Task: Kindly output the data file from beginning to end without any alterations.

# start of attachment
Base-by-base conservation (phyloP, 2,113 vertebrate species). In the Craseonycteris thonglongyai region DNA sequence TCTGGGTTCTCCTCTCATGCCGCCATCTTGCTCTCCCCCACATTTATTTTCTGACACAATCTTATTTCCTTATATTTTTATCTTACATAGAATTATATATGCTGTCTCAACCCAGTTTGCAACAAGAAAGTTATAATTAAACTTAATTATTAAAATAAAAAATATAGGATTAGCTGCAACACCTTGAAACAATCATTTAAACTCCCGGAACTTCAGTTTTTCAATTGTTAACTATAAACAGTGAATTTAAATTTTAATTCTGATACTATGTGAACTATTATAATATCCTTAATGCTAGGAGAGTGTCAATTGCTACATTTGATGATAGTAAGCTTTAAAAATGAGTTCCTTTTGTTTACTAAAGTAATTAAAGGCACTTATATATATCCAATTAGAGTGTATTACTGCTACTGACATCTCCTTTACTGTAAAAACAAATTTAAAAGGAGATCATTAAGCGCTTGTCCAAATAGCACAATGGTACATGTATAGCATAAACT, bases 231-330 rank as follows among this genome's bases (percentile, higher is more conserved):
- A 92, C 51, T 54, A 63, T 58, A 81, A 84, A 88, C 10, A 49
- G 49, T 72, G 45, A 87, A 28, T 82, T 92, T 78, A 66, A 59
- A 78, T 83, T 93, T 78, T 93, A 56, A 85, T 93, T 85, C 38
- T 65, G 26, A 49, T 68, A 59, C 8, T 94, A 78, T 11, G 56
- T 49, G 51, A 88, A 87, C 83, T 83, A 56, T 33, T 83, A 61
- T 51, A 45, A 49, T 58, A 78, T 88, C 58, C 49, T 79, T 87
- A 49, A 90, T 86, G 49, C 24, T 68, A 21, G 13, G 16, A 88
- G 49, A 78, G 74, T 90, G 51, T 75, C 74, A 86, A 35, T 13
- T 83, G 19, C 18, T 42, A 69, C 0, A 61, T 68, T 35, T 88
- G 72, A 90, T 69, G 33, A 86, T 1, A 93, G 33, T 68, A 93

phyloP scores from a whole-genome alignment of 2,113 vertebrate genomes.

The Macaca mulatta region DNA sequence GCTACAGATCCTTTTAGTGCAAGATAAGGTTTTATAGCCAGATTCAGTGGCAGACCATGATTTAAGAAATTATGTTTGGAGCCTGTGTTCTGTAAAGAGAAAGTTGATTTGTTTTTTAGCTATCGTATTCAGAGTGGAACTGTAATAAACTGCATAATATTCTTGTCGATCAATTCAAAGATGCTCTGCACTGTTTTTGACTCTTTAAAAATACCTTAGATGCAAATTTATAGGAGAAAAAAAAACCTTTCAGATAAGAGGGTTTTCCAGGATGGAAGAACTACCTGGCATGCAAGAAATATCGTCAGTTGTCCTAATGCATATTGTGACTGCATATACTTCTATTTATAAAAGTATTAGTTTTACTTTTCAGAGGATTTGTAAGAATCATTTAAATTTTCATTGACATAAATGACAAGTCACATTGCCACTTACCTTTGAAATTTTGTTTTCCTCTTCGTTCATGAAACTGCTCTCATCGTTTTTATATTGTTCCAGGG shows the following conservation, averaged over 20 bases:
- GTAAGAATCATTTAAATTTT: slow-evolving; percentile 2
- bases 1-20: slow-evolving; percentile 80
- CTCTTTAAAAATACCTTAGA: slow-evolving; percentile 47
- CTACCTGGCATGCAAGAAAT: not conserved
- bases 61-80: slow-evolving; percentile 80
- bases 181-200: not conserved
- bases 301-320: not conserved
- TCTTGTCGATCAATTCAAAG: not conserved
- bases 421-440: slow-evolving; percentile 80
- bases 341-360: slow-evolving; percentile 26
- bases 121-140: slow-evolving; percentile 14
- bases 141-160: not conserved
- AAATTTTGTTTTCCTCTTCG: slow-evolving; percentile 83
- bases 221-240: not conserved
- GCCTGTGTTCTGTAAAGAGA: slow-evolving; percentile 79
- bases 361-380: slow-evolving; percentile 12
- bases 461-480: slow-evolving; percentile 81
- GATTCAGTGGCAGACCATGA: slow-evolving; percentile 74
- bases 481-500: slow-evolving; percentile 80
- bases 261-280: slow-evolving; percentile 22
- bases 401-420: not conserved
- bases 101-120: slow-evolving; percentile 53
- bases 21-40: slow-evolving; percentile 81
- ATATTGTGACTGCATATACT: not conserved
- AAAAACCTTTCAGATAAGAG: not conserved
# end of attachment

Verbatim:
Base-by-base conservation (phyloP, 2,113 vertebrate species). In the Craseonycteris thonglongyai region DNA sequence TCTGGGTTCTCCTCTCATGCCGCCATCTTGCTCTCCCCCACATTTATTTTCTGACACAATCTTATTTCCTTATATTTTTATCTTACATAGAATTATATATGCTGTCTCAACCCAGTTTGCAACAAGAAAGTTATAATTAAACTTAATTATTAAAATAAAAAATATAGGATTAGCTGCAACACCTTGAAACAATCATTTAAACTCCCGGAACTTCAGTTTTTCAATTGTTAACTATAAACAGTGAATTTAAATTTTAATTCTGATACTATGTGAACTATTATAATATCCTTAATGCTAGGAGAGTGTCAATTGCTACATTTGATGATAGTAAGCTTTAAAAATGAGTTCCTTTTGTTTACTAAAGTAATTAAAGGCACTTATATATATCCAATTAGAGTGTATTACTGCTACTGACATCTCCTTTACTGTAAAAACAAATTTAAAAGGAGATCATTAAGCGCTTGTCCAAATAGCACAATGGTACATGTATAGCATAAACT, bases 231-330 rank as follows among this genome's bases (percentile, higher is more conserved):
- A 92, C 51, T 54, A 63, T 58, A 81, A 84, A 88, C 10, A 49
- G 49, T 72, G 45, A 87, A 28, T 82, T 92, T 78, A 66, A 59
- A 78, T 83, T 93, T 78, T 93, A 56, A 85, T 93, T 85, C 38
- T 65, G 26, A 49, T 68, A 59, C 8, T 94, A 78, T 11, G 56
- T 49, G 51, A 88, A 87, C 83, T 83, A 56, T 33, T 83, A 61
- T 51, A 45, A 49, T 58, A 78, T 88, C 58, C 49, T 79, T 87
- A 49, A 90, T 86, G 49, C 24, T 68, A 21, G 13, G 16, A 88
- G 49, A 78, G 74, T 90, G 51, T 75, C 74, A 86, A 35, T 13
- T 83, G 19, C 18, T 42, A 69, C 0, A 61, T 68, T 35, T 88
- G 72, A 90, T 69, G 33, A 86, T 1, A 93, G 33, T 68, A 93

phyloP scores from a whole-genome alignment of 2,113 vertebrate genomes.

The Macaca mulatta region DNA sequence GCTACAGATCCTTTTAGTGCAAGATAAGGTTTTATAGCCAGATTCAGTGGCAGACCATGATTTAAGAAATTATGTTTGGAGCCTGTGTTCTGTAAAGAGAAAGTTGATTTGTTTTTTAGCTATCGTATTCAGAGTGGAACTGTAATAAACTGCATAATATTCTTGTCGATCAATTCAAAGATGCTCTGCACTGTTTTTGACTCTTTAAAAATACCTTAGATGCAAATTTATAGGAGAAAAAAAAACCTTTCAGATAAGAGGGTTTTCCAGGATGGAAGAACTACCTGGCATGCAAGAAATATCGTCAGTTGTCCTAATGCATATTGTGACTGCATATACTTCTATTTATAAAAGTATTAGTTTTACTTTTCAGAGGATTTGTAAGAATCATTTAAATTTTCATTGACATAAATGACAAGTCACATTGCCACTTACCTTTGAAATTTTGTTTTCCTCTTCGTTCATGAAACTGCTCTCATCGTTTTTATATTGTTCCAGGG shows the following conservation, averaged over 20 bases:
- GTAAGAATCATTTAAATTTT: slow-evolving; percentile 2
- bases 1-20: slow-evolving; percentile 80
- CTCTTTAAAAATACCTTAGA: slow-evolving; percentile 47
- CTACCTGGCATGCAAGAAAT: not conserved
- bases 61-80: slow-evolving; percentile 80
- bases 181-200: not conserved
- bases 301-320: not conserved
- TCTTGTCGATCAATTCAAAG: not conserved
- bases 421-440: slow-evolving; percentile 80
- bases 341-360: slow-evolving; percentile 26
- bases 121-140: slow-evolving; percentile 14
- bases 141-160: not conserved
- AAATTTTGTTTTCCTCTTCG: slow-evolving; percentile 83
- bases 221-240: not conserved
- GCCTGTGTTCTGTAAAGAGA: slow-evolving; percentile 79
- bases 361-380: slow-evolving; percentile 12
- bases 461-480: slow-evolving; percentile 81
- GATTCAGTGGCAGACCATGA: slow-evolving; percentile 74
- bases 481-500: slow-evolving; percentile 80
- bases 261-280: slow-evolving; percentile 22
- bases 401-420: not conserved
- bases 101-120: slow-evolving; percentile 53
- bases 21-40: slow-evolving; percentile 81
- ATATTGTGACTGCATATACT: not conserved
- AAAAACCTTTCAGATAAGAG: not conserved